Webcast sponsored by the Irving K. Barber Learning Centre and hosted by the Vancouver School of Theology. The H.R. MacMillan Library at the Vancouver School of Theology recently acquired four sections of the Church Missionary Archives microfilm, covering Anglican Missionary activities throughout British Columbia, North West Canada and the West Indies. On July 11, 2012, VST launched this new resource and held a celebration featuring presentations by members of the Indigenous community, VST faculty and UBC library staff on the background of this resource and its significance to Church and First Contact histories.   Speakers for this event include: Darrell Bailie, Pat Dutcher-Walls, Raymond Jones, Gene Joseph, Mark MacDonald, and Amelia McComber.

From August 1-31, 2012 please visit UBC’s Rare Books and Special Collections exhibition entitled Secret Wisdom of the West Coast: Esoteric and Occult practice in British Columbia. Curated by Karen Meijer-Kline, a graduate of the Universiteit van Amsterdam with a Master of Arts degree in Mysticism & Western Esotericism and a current student in the Masters of Library, Archival, and Informations Studies program at UBC, this exhibition will introduce you to a world many of you probably never dreamed existed here in our very own rainy city.

The historical and sociological study of esotericism and occultism is a growing field, as is shown by the emergence of academic programs, conferences and journals focussed on the subject all over the Western world. Close to home, Simon Fraser University’s department of Humanities has recently offered a course on the history of Western Esotericism. Study in this field looks at topics such as magic, alchemy, astrology, Rosicrucianism, Kabbalah, Freemasonry, Theosophy, Spiritualism, New Age, Neopaganism, and the like. These topics, and the people that studied and practiced them, have been and are very influential in history, even though in the past they have been rarely studied. Here at Rare Books and Special Collections, we realized that there are many works in our collection that are related to these topics, and yet: almost no-one knows about them. We decided to delve deeper into the history and practice of esoteric currents in British Columbia, in order to show you some of the very intriguing things that have happened, and still happen in our province!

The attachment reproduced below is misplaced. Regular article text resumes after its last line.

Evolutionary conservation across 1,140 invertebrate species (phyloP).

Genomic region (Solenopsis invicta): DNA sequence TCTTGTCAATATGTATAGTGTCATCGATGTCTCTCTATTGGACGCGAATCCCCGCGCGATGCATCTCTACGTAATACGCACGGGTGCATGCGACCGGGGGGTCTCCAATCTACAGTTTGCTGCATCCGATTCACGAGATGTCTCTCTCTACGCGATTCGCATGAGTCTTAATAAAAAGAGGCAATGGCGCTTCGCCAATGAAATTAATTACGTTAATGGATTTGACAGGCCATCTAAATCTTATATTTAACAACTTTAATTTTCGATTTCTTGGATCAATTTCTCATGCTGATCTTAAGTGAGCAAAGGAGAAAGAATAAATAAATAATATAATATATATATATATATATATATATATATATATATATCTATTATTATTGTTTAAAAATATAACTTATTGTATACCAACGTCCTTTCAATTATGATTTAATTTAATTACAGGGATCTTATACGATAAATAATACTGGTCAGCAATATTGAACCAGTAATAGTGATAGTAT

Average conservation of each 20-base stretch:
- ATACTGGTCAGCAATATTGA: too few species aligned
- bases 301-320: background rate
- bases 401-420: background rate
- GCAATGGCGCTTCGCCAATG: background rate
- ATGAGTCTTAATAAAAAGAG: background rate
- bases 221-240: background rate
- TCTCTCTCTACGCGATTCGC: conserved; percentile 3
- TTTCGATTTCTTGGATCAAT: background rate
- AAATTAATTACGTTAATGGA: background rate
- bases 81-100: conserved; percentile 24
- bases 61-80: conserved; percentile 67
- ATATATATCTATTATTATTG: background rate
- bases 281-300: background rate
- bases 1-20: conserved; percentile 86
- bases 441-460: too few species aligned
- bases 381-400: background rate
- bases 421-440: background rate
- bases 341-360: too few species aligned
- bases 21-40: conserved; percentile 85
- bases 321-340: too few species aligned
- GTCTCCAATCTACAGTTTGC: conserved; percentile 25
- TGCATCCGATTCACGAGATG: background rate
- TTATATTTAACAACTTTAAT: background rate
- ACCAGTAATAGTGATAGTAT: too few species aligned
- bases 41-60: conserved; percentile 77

For many years, Vancouver has been home to several prominent figures in esoteric history, and centre for many esoteric and occult groups. For example, the North Shore was home to Charles Stansfeld Jones, better known as Frater Achad, who was considered the magical child of Aleister Crowley: the most notorious magician of the 20th century. Jones and Malcolm Lowry were friends, and Lowry’s personal library held many fascinating esoteric works, many by Jones or Crowley.
On display at Rare Books and Special Collections will be works that are fundamental to esoteric thought, and esoteric works that have an interesting connection to major figures or organizations in British Columbia. Many might know that Malcolm Lowry had a long standing interest in the occult, and that Robin Skelton was a practicing witch. But did you also know that Alexander Maitland Stephens, the prominent Marxist and poet, was the head of a Theosophical lodge in downtown Vancouver? That there was a Rosicrucian temple in Vancouver? Or that there have been thriving Freemasonic lodges in British Columbia since 1860?